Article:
On the other hand, the squire's son discovered that waking up to a clear slate each day, with nothing to do but fill in time while other people do all your work for you, is a poor lifestyle choice too. I believe we are designed by God for meaningful work, not for hanging around always taking and never giving. That's why he was anxious to pounce on any task, such as cleaning the boots, just to have something to do.
I want to try to remind myself that in all I do, I'm not working for validation from humans, but partnering with God. We work for the satisfaction of stretching the bodies and brains that were designed to be used. We don't do it to prove to others or ourselves that we're good people. We do it because God designed us in His own image, which includes His delight in creating things. It's so sad to think of thousands of people working at something which isn't stimulating just for the paycheck at the end. We work because we notice a need, whether it's for people to be helped, stories to be told, or inventions to be introduced, just because we know it's something we can willingly fulfill. We don't respond blindly to guilt trips, doing shoddy jobs because these 'favours' don't utilise our strengths.
My kids are growing so fast, and my eldest is now an adult (they tell me). As I grow older, I'm beginning to realise how valuable each moment of time is. This post is a challenge for us to choose what we know deep down is the right work for us, and ignore the thousands of urgent demands to get sidetracked with busy-work, to earn a smile and a pat on the back. Even when these are great endeavours, each individual has the right to stand back and decide, 'I need to be about my own calling, not his or hers.' So the sort of work we should be about will be different for each of us, but we will know, when we stop to examine the honest place in our hearts.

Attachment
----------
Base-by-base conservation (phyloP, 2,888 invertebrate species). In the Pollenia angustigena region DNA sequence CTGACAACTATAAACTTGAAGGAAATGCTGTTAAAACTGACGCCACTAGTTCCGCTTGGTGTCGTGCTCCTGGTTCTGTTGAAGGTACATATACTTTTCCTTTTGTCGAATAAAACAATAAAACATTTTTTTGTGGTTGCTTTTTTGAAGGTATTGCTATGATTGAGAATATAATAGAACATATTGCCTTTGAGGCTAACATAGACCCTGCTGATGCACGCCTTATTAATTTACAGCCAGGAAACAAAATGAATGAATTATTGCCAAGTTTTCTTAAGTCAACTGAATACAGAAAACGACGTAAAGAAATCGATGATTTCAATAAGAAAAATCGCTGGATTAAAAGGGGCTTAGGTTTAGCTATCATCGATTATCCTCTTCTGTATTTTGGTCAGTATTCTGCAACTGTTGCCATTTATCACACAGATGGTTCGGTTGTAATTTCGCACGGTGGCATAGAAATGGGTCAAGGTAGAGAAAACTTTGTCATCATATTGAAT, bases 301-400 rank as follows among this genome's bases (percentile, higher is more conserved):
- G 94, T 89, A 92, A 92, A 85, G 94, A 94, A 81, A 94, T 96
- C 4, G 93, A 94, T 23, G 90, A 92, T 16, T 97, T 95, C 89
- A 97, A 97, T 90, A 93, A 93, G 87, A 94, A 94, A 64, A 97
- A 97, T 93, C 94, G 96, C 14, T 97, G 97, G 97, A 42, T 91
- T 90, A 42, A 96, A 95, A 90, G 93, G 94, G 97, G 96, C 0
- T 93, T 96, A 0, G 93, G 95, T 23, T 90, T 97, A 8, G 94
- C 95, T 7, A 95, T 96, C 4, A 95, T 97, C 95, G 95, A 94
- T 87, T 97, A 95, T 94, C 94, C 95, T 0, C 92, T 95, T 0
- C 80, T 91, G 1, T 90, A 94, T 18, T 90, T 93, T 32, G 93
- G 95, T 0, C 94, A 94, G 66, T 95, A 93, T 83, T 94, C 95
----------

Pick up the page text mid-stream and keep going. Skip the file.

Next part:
Monday, October 6, 2014
I bought a new tub of honey today. Facebook has been challenging us to think of normal things which we appreciate, and I've got to put honey on my list. Today's purchase made me remember a homeschooling excursion the kids and I took with a group years ago, to a local, Adelaide Hills honey operation. It's situated in a beautiful spot in the middle of nowhere, and we knew the owners, a husband and wife team who used to attend our old church. They led us through each stage of their business until the end, when Buzz Honey jars as we know them, are ready to be distributed among all the shops.
I was very impressed with how hard the staff work each day, to ensure that people have a sweet spread for their toast and cups of tea. Like the farmers who provide other produce, conditions must align perfectly for honey to happen. There must be a variety of nectar bearing flowers and healthy hives. But I couldn't help being just as impressed with the dedicated labour of their thousands of unpaid workers in their black and yellow striped uniforms. It's incredible to think of all those bees doing it just for the sheer love of it. Instead of thinking, 'I wonder how I should spend my life?' they just know what business they should be about. And the Buzz Honey family can rest assured that none of the bees will ever pull a fake sickie to go off to the beach instead. They are fully dedicated to the making of honey, because it's their calling. It's in their DNA.